‘Do you wish to become a true Muslim?’ he said to me.
‘But I am -‘
‘I’m not talking about only visiting the mosque at Eid, or praying to Allah as if he were Santa,’ he said shaking his head. ‘I mean true Islam, without addition or subtraction. That which was revealed to the Prophet Muhammad, peace be upon him.’
(I Am Thunder by Muhammad Khan. P142. *Quotation taken from advance copy.)
Muzna Saleem’s parents will be proud of anything she chooses to be when she grows up, so long as it’s a doctor. They aren’t interested in Muzna’s writing. They are always concerned about what the Pakistani community think, and would rather break-up Muzna’s friendships than risk their daughter being shamed. It’s a good job they don’t know about that guy who tried to groom Muzna over the internet, then. But that was three years ago -it can’t happen again.
Muzna thinks she has met her soulmate when she starts a new school and befriends Arif. The popular girls can’t believe it. What does a good-looking guy want with a girl like Muzna? Muzna doesn’t care what she think. She and Arif are on the same wavelength. He knows what it’s like to be a Muslim. To be marginalised.
Unable to turn to her parents for guidance, and low on self-esteem, Muzna is easy pickings for the men looking to radicalize young people.
An important and necessary book, I Am Thunder will frighten you as you learn how easily young people can be exploited by extremists. Muzna is such a vivid character, I pleaded with her not to get herself into trouble even as the story was set-up. By vivid I don’t mean extroverted – Muzna is a deep-thinker, and a follower. This is one of the things which gets her into trouble. She is easily lead from one thought to another. When I say Muzna is a vivid character I mean Muhammad Khan has given her a strong voice. She and her friends are authentically teenage in a way which few YA books pull off. She also has this strong sense of her own identity which she feels compelled to hide.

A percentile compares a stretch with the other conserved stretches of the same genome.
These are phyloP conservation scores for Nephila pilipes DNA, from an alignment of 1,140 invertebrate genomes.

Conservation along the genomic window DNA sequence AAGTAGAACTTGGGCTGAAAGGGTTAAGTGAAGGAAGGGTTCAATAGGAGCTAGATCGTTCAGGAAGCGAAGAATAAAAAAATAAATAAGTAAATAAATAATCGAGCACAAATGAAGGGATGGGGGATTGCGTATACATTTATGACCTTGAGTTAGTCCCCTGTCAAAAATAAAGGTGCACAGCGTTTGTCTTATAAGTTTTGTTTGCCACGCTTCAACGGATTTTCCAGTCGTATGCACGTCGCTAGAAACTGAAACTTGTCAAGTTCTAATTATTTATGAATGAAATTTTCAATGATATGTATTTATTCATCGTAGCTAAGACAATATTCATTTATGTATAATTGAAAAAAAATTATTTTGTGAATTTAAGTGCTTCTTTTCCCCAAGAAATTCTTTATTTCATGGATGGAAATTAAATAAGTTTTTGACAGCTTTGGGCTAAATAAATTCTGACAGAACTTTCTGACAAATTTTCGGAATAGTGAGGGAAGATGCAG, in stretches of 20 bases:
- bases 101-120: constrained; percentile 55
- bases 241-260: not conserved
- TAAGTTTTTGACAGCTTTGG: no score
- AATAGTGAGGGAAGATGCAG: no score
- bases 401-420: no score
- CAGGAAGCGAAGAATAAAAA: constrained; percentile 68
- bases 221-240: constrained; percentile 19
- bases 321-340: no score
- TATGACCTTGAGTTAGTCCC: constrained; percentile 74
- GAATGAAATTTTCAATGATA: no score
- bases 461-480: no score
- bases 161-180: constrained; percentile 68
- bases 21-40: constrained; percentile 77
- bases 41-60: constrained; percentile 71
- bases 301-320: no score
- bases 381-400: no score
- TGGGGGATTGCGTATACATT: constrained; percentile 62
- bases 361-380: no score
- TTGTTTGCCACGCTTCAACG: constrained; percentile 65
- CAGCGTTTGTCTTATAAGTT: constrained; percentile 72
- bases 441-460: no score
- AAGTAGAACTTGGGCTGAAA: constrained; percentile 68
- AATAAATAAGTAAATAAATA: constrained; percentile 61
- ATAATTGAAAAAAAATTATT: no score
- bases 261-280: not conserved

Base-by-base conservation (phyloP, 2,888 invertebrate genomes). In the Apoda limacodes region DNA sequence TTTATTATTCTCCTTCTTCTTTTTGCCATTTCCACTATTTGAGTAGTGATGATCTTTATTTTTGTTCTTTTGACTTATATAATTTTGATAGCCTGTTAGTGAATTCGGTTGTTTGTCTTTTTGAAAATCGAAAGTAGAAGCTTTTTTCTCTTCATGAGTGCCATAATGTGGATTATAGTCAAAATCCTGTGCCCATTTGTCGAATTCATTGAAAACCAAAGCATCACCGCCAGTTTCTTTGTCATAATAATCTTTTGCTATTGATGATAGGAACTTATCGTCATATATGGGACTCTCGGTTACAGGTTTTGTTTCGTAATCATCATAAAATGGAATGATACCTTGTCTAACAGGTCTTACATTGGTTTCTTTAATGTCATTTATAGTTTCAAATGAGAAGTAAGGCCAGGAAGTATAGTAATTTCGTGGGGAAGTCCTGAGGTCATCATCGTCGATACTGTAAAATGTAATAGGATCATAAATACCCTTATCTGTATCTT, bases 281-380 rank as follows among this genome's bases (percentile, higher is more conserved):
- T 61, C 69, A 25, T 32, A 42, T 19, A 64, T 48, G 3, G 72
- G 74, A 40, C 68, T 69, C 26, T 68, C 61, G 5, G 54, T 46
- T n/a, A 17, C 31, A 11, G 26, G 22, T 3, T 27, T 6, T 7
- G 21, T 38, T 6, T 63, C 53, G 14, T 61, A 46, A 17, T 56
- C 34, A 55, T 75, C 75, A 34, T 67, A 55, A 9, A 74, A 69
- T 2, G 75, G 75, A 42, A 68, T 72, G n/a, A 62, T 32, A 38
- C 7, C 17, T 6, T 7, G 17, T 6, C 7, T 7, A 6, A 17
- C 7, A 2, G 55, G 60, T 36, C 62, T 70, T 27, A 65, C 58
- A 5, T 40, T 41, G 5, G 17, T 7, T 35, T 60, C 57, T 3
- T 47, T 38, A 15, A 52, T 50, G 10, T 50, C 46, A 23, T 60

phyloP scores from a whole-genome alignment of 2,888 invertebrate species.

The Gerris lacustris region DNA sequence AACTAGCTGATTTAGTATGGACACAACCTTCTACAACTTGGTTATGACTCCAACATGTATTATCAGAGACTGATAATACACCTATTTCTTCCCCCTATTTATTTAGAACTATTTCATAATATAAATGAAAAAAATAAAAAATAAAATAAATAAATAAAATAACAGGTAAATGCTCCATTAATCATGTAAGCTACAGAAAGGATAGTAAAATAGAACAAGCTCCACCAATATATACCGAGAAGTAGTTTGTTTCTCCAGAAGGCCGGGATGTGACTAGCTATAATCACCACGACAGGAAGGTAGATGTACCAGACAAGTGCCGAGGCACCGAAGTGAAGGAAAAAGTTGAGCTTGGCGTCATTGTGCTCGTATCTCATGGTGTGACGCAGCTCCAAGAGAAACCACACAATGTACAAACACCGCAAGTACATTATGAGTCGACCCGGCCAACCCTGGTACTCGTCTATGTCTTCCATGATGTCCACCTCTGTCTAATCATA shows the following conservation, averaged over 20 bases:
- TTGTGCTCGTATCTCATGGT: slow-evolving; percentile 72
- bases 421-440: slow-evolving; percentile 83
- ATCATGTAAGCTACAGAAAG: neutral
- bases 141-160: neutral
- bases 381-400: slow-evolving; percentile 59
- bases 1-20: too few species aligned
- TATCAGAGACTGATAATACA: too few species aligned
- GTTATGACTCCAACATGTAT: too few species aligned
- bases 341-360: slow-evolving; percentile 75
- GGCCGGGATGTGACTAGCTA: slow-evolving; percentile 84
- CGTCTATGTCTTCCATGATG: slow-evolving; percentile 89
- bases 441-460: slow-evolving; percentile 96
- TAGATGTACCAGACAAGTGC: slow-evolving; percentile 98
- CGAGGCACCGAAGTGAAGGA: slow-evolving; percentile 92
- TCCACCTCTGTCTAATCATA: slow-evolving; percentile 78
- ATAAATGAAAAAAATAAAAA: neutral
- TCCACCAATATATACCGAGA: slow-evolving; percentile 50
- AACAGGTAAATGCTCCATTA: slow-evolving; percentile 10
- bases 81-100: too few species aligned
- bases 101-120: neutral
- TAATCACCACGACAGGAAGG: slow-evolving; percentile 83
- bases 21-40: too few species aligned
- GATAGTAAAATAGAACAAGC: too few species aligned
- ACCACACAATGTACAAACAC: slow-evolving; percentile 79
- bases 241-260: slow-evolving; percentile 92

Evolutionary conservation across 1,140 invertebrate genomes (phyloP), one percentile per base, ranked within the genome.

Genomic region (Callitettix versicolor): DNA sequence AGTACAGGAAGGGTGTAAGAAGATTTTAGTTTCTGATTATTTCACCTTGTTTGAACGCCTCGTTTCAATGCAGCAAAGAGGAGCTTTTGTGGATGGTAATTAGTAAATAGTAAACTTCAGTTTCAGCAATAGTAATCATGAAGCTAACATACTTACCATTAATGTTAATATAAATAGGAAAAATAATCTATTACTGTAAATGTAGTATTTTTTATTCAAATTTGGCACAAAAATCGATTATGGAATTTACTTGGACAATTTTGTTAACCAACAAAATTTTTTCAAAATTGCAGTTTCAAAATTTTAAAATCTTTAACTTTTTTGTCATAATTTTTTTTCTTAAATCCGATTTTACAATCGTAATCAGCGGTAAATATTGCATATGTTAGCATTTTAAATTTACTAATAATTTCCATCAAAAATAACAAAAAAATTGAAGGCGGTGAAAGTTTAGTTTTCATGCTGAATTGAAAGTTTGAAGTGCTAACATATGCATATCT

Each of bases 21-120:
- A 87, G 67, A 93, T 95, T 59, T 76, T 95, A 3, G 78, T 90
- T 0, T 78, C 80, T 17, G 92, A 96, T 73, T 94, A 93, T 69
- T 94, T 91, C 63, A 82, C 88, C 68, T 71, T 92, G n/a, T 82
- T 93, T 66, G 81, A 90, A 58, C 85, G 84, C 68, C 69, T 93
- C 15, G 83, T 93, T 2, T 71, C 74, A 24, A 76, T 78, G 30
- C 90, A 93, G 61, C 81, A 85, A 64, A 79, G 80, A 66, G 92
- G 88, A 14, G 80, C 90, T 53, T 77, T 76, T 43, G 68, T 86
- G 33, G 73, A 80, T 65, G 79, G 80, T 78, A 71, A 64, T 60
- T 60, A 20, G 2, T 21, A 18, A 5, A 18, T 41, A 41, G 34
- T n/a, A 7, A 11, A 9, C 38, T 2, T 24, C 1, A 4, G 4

Muzna’s parents are shown with a balance of sympathy and scrutiny. They aren’t bad parents. They have high aspirations for Muzna, and Dad works day and night to save for her future. They also care too much about what the community think, despite being liberal Muslims and well-integrated into jobs and British society. I think Muhammad Khan has opened a very important conversation about the immense pressure some Asian parents place on their children. As someone who grew up in North East London, I was sometimes in class with 28 kids who were supposed to become doctors or lawyers.
The earliest part of the book is set when Muzna is three years younger. This sets up her insecurities, and how these lead her to trouble. It also comes back at the end in a way which makes you realise how important is was all along.
As well as showing how Muzna is radicalised, the story shows the different attitudes of people around her. How it feels to know anything you say in class could be reported to Prevent. How it feels when people on the bus blame you for bomb attacks the other side of the world. The most important thing about showing this is young people who experience these events – or even worries about these events – now have a character to turn to. They can see the conclusions Muzna comes to, and can relate to her feelings. It might also make other teenagers think twice about prejudice they have picked up.
I love this book. It’s a phenomenal start to 2018. I can’t wait to hear more from Muhammad Khan.
Huge thanks to Macmillan Children’s Books for sending an advance copy in exchange for honest review.